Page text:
It could be wise for the Cardinals to bring in a kicker on a try-out basis, just in case Feely’s inaccuracies continue.
His kickoffs in 2012 were even an issue, as he averaged just 65.0 yards per kick, ranked 23rd among 30 kickers to play in at least 10 games, according to ProFootballFocus (subscription required).
Carson Palmer Report
Palmer threw the interception to Peterson during practice, but other than that, it was a typical day for the Cardinals’ starting quarterback.
He missed on a few passes that should have been easier throws; he also drilled a few into tight windows that could easily have resulted in interceptions if not placed perfectly.
It appears he and Fitz are still working things out between them. The two continue to read different things on certain plays. On one particular route during offensive drills, Fitzgerald ran a crossing route and, when Palmer missed high and behind him, head coach Bruce Arians had a few words for his star receiver on how to run the route he had just apparently messed up.
It has been said all week, and it still rings true: It’s still early, so don’t look too much into Palmer and Fitzgerald being unable to get it right without a defense to worry about. It will come with time and repetition.
Other News and Notes
—Rookie tight end D.C. Jefferson experienced his most topsy-turvy day as a professional thus far. At one point during practice, he knocked linebacker Zack Nash on his rump; the pancake block led to a decent gain for Rashard Mendenhall off right end.
—Patrick Peterson played some offense once again Tuesday. Former Cards QB and current NFL Network analyst Kurt Warner spoke about it after practice and said Arians has an entire package for Peterson on offense, noting Arians told him they’re looking for speed and “looking for guys to emerge on the other side of Larry Fitzgerald.”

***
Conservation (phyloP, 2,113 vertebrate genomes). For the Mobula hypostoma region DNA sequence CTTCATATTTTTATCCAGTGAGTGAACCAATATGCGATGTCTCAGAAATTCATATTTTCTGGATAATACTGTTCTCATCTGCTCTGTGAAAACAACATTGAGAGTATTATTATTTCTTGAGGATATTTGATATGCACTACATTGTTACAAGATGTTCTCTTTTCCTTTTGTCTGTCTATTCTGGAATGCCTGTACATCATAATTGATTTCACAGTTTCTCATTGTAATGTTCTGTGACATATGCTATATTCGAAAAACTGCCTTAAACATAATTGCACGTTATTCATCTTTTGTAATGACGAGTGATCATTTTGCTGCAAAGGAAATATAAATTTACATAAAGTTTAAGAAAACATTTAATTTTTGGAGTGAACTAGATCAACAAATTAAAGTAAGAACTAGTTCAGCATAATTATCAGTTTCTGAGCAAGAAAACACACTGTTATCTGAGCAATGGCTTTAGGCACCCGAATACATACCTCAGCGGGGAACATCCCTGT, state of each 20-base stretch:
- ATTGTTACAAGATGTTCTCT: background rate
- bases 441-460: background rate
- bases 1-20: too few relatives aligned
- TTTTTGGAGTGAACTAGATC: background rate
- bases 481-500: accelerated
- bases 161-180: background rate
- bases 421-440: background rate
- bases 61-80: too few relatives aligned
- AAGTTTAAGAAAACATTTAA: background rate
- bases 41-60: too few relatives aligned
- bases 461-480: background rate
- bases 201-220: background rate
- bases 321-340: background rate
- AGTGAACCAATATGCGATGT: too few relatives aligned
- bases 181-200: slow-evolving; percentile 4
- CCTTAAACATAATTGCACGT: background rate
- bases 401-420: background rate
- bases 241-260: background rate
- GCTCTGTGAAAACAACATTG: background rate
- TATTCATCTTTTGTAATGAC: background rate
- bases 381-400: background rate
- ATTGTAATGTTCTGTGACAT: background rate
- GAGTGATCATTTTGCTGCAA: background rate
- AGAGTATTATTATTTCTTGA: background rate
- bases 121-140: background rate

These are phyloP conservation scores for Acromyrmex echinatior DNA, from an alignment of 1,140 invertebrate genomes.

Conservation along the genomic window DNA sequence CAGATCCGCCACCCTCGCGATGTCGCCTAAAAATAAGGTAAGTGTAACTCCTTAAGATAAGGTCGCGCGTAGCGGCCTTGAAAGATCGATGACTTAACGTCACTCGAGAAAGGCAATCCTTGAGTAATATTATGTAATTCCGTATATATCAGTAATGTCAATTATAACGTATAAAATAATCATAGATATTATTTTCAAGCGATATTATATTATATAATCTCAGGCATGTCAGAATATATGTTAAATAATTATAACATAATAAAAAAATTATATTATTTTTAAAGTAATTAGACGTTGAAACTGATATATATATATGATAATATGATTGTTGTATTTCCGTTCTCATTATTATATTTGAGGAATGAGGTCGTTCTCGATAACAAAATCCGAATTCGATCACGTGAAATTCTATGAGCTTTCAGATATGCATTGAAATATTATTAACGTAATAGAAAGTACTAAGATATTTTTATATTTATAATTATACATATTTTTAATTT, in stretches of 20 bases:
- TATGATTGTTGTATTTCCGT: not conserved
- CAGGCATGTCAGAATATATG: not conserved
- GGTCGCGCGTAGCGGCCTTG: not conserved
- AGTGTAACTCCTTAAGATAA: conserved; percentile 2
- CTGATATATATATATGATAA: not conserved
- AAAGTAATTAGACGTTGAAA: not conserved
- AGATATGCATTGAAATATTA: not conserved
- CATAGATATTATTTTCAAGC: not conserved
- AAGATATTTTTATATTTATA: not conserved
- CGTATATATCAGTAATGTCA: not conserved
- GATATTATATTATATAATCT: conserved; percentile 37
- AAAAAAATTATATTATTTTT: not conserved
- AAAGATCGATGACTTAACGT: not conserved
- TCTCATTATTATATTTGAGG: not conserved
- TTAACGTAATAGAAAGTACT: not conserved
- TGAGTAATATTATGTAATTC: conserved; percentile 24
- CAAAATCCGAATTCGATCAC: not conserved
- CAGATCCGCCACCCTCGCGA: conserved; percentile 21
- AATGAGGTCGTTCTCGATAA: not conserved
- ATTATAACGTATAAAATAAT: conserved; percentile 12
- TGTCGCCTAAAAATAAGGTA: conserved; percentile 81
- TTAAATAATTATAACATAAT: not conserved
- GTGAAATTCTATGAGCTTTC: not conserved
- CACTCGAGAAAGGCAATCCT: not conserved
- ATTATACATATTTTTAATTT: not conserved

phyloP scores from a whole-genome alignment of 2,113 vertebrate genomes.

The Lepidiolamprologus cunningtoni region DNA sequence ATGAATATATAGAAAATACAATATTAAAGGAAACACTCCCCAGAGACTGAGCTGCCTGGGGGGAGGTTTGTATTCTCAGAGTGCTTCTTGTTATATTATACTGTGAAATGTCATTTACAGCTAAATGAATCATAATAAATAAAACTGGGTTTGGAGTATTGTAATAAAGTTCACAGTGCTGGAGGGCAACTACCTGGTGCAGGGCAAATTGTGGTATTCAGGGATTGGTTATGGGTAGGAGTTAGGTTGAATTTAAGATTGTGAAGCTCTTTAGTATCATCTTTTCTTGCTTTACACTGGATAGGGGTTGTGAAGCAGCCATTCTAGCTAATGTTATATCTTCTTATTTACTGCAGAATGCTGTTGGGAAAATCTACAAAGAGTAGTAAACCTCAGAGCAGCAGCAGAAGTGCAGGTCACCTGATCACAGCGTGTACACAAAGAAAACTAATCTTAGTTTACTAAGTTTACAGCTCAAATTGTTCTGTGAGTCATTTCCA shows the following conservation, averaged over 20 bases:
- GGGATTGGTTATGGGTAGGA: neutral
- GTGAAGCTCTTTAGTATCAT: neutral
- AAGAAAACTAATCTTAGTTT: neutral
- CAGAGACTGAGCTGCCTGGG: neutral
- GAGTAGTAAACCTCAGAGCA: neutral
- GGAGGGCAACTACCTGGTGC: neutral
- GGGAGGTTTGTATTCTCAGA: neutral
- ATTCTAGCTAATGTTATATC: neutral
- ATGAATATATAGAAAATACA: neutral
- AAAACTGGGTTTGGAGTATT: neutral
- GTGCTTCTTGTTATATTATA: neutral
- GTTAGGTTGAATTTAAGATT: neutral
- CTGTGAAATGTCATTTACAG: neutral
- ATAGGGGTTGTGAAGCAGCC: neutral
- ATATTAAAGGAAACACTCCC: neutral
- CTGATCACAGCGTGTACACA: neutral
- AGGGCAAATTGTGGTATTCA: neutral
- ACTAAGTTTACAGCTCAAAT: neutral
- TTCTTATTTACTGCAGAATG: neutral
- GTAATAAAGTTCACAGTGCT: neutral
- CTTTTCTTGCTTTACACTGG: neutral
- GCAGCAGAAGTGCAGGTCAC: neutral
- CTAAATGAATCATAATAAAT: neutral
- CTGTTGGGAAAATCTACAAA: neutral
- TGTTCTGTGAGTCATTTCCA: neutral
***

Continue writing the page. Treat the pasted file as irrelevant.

—It may be time to see what undrafted rookie free agent QB Caleb TerBush can do in an 11-on-11 scrimmage setting. Second-year quarterback Ryan Lindley doesn’t appear to be consistent enough to be of any good now or in the future. TerBush has made some nice throws and has displayed an adequately accurate deep ball.
—Wide receiver LaRon Byrd missed practice after suffering a concussion during Monday’s practice, according to Urban. That is a major blow to his chances of making the roster, as several young receivers have impressed Arians early on.
—During Palmer’s final two-minute drive, he was blitzed from all angles by Todd Bowles’ first-team defense. That led to some inaccuracies, but Palmer ultimately drove the offense into field-goal position.
—New right tackle Eric Winston played with the first-team offense for the first time Tuesday. Bobby Massie moved down to the second-team offense. There could be more movement upcoming as Arians attempts to find the right fit at each starting position. With Daryn Colledge still nursing a lower leg injury that Arians called a "nerve issue," per Urban, it also could be conceivable to see either Winston or Massie at right guard, if for nothing but to see what might happen.